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Table of Contents

Glimpse of the RAAF Meteorological Service




Chapter 1: Growing Up

Chapter 2: Port Moresby Before Pearl Harbour

Chapter 3: Port Moresby After Pearl Harbour

Chapter 4: Allied Air Force HQ and RAAF Command, Brisbane
General Douglas MacArthur
We Join Allied Air Headquarters, Brisbane
Ralph Holmes
Forecasting Procedure
WAAAFs and Other Staff
Briefing MacArthur & Co
Domestic Affairs
The Yanks Are Coming
Japanese Advance Across Owen Stanley Range
General George C. Kenney
Additional Staff
Staff Arrangements
Long Range Forecast
Investigations into Tropical Meteorology
Analysis Statements
MacArthur's Remarkable Strategy
A New Direction
Tropical Weather Research Bulletin
RAAF Command, Pat Squires and Henry Phillpot

Chapter 5: Japan Surrenders and We Are Demobilised



Appendix 1: References

Appendix 2: Milestones

Appendix 3: Papers Published in Tropical Weather Research Bulletins

Appendix 4: Radiosonde Observations 1941–46


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MacArthur's Remarkable Strategy (continued)

He assembled a considerable armada of troop transports and naval vessels in the Admiralty Islands, and having neutralised Japanese forces in Rabaul, was present with the invasion fleet aboard the cruiser USS Nashville when Allied forces landed in Hollandia on 22 April 1944, taking the Japanese completely by surprise.

MacArthur had a large, elaborate headquarters building erected near Hollandia with living quarters for himself and senior staff officers. He moved his centre of operations to this site in mid-1944 and our association with Allied Air Headquarters terminated. We had had a stimulating and exciting experience in providing meteorological advice to General MacArthur, General Kenney and other members of MacArthur's headquarters staff. We felt that we had provided meteorological information which had been useful for the determination of strategy for the war in the South-west Pacific Area.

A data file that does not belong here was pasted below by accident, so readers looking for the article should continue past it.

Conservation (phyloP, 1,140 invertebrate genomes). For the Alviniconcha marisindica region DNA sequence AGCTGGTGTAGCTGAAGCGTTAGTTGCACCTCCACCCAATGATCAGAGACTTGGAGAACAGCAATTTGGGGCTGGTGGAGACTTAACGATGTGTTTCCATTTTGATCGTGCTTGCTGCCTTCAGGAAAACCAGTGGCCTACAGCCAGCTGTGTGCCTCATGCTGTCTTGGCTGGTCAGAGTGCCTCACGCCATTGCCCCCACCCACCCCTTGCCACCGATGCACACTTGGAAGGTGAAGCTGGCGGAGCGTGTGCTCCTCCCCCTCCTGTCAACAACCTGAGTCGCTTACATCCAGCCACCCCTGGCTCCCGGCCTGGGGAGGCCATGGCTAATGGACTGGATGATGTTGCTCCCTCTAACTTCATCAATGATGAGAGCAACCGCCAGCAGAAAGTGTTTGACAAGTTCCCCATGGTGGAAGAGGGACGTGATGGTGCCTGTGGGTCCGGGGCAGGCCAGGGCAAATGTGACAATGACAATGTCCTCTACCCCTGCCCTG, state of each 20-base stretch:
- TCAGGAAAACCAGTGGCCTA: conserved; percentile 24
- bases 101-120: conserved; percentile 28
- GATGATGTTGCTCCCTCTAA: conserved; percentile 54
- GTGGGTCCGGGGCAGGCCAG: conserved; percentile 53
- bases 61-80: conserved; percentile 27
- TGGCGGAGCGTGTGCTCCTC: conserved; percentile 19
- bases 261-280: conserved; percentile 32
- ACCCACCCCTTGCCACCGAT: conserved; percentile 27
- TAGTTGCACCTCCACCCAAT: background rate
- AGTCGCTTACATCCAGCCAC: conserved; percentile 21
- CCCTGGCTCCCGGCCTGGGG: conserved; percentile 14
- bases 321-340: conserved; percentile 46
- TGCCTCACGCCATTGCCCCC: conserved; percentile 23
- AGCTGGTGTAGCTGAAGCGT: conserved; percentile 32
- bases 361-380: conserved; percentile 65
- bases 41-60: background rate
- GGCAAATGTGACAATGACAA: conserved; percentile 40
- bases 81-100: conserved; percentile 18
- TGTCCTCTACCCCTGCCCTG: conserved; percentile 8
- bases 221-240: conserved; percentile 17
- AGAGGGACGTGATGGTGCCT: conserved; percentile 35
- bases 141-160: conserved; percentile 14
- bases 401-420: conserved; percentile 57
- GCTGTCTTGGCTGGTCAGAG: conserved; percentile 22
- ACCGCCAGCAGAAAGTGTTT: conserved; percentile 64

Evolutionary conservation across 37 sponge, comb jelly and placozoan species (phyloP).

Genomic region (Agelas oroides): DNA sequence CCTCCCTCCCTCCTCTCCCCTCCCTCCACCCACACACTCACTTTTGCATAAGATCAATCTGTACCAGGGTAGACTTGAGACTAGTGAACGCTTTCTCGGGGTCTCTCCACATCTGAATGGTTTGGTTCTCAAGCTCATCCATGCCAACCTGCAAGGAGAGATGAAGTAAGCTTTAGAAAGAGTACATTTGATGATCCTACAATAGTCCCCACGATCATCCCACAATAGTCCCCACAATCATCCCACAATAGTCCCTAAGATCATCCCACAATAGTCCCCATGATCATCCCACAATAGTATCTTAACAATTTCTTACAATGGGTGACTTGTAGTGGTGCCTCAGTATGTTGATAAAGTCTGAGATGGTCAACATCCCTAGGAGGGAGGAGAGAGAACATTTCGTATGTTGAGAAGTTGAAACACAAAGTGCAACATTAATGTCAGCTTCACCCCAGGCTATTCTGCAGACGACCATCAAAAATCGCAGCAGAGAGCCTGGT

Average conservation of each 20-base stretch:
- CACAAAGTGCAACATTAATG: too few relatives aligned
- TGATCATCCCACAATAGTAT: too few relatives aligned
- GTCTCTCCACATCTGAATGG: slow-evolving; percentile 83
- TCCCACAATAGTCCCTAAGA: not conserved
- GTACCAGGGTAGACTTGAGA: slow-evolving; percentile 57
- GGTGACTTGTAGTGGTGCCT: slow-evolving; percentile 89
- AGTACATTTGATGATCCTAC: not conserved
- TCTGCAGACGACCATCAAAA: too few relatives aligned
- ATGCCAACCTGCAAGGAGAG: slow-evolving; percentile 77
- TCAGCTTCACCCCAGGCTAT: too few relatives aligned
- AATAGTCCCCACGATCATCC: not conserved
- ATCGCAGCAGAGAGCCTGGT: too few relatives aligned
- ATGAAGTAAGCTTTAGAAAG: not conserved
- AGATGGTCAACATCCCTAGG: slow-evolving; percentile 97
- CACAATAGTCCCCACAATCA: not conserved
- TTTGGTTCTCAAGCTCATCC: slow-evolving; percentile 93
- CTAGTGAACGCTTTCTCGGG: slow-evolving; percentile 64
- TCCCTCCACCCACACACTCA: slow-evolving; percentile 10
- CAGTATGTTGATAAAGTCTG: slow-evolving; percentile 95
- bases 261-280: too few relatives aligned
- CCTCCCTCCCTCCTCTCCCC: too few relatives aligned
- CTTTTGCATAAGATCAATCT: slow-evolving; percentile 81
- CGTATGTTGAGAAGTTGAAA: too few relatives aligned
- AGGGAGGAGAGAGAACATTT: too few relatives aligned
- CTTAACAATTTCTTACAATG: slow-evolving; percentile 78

A New Direction

With the transfer of MacArthur's headquarters to Hollandia in mid-1944 it was clear that the further advance to the Philippines and beyond would be mainly an American operation. There was a major involvement of the Royal Australian Navy, particularly in waters around the Philippines, and there were other Australian involvements, such as RAAF Catalina mine-laying operations, but from that time the emphasis of RAAF and AIF activities was on the engagement of the Japanese forces in the islands immediately to the north and north-east of Australia.

The role of our office changed with the departure of MacArthur's headquarters. After about two years involvement with Allied Air Headquarters and General Kenney we now concentrated on the preparation of analysis statements for transmission to field stations and the investigation of problems in tropical meteorology.

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Gibbs, W. J. 1995 'A Glimpse of the RAAF Meteorological Service', Metarch Papers, No. 7 March 1995, Bureau of Meteorology

© Online Edition Australian Science and Technology Heritage Centre and Bureau of Meteorology 2001
Published by Australian Science and Technology Heritage Centre, using the Web Academic Resource Publisher